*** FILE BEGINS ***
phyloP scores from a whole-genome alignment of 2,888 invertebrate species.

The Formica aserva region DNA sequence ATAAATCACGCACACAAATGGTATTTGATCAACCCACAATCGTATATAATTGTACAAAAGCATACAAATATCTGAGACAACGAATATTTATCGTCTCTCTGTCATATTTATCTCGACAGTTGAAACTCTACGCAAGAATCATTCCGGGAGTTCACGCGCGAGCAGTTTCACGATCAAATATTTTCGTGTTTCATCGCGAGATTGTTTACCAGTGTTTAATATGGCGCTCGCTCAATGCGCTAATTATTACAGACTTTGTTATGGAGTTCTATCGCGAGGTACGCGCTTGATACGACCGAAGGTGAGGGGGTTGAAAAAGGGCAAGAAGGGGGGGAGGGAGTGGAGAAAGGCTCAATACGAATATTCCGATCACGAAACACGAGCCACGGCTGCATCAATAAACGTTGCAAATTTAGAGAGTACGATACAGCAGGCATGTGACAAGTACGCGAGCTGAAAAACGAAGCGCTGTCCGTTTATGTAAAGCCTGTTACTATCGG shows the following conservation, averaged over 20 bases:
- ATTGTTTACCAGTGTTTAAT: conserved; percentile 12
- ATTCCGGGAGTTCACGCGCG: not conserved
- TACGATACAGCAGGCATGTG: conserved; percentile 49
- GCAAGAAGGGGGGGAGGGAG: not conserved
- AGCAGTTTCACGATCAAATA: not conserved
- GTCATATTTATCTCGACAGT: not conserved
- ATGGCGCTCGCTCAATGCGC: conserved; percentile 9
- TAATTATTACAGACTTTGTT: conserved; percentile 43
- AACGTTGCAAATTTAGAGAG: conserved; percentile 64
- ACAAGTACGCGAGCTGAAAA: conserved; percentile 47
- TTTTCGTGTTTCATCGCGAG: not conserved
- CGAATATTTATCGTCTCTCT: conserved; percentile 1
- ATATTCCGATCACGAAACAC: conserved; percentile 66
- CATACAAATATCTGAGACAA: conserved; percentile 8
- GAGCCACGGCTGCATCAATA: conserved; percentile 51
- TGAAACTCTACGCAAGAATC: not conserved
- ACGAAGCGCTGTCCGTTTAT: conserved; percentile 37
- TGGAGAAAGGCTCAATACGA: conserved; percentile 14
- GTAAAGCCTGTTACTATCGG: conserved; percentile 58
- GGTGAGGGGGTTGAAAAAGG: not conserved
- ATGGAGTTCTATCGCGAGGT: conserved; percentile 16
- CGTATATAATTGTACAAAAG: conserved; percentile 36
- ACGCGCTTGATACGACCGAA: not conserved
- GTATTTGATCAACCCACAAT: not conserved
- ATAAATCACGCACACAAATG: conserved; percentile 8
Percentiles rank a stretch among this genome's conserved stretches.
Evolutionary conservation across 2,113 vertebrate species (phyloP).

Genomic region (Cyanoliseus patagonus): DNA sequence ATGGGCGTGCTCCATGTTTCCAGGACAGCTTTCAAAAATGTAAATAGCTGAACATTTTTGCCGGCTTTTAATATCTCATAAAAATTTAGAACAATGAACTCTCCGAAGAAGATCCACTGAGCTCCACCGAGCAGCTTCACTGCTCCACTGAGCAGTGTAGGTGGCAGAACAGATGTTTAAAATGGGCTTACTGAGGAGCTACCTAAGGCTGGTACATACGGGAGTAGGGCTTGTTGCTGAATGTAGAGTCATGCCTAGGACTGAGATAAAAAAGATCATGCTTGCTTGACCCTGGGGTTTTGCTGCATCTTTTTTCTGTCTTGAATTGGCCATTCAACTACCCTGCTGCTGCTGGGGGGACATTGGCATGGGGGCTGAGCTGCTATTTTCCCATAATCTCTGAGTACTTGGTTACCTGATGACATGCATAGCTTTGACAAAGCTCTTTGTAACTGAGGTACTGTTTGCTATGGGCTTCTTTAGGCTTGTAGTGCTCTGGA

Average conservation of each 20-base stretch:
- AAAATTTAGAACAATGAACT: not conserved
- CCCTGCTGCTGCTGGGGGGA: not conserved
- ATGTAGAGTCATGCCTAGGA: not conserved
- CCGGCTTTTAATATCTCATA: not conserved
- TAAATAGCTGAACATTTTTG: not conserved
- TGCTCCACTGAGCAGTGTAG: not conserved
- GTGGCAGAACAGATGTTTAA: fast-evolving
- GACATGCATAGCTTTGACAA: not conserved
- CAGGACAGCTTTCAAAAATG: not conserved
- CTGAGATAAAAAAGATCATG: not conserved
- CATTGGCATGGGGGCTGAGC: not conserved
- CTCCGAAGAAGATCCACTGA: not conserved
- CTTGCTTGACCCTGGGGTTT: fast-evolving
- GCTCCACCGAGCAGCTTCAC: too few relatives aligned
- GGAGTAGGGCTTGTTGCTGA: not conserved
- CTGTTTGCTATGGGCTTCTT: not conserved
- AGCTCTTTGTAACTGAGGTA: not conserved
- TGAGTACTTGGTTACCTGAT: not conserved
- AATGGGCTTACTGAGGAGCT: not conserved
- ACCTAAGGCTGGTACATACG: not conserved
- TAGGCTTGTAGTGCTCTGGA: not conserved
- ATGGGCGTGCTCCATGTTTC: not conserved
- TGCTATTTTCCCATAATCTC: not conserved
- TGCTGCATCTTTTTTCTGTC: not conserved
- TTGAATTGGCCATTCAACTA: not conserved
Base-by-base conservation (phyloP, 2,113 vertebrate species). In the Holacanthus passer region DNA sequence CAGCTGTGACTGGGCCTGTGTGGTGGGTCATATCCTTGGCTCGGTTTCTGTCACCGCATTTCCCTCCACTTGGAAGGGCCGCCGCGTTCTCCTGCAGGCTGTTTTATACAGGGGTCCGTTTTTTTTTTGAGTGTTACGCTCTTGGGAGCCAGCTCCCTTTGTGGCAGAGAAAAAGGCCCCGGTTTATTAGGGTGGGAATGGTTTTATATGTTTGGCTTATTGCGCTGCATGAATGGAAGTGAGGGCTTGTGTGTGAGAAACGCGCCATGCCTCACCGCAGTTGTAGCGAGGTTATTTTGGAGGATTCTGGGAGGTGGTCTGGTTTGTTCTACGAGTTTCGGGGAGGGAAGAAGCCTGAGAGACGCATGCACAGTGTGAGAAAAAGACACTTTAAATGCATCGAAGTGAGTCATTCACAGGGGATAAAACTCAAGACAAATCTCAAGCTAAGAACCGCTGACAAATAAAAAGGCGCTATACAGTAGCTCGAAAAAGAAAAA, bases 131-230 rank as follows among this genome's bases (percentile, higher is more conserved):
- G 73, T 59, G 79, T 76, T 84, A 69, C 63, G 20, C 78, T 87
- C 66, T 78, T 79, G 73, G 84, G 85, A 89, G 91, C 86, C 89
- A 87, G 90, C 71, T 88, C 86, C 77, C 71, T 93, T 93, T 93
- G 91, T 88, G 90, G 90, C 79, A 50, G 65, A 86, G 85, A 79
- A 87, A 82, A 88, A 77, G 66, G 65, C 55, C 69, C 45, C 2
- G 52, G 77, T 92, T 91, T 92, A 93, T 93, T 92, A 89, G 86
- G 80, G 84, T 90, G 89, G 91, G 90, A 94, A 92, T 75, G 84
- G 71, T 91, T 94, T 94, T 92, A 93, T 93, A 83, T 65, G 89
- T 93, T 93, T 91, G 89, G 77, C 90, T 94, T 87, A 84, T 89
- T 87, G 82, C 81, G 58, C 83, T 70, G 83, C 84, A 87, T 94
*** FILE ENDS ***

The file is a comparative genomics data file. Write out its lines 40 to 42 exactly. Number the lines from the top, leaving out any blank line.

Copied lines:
- CAGGACAGCTTTCAAAAATG: not conserved
- CTGAGATAAAAAAGATCATG: not conserved
- CATTGGCATGGGGGCTGAGC: not conserved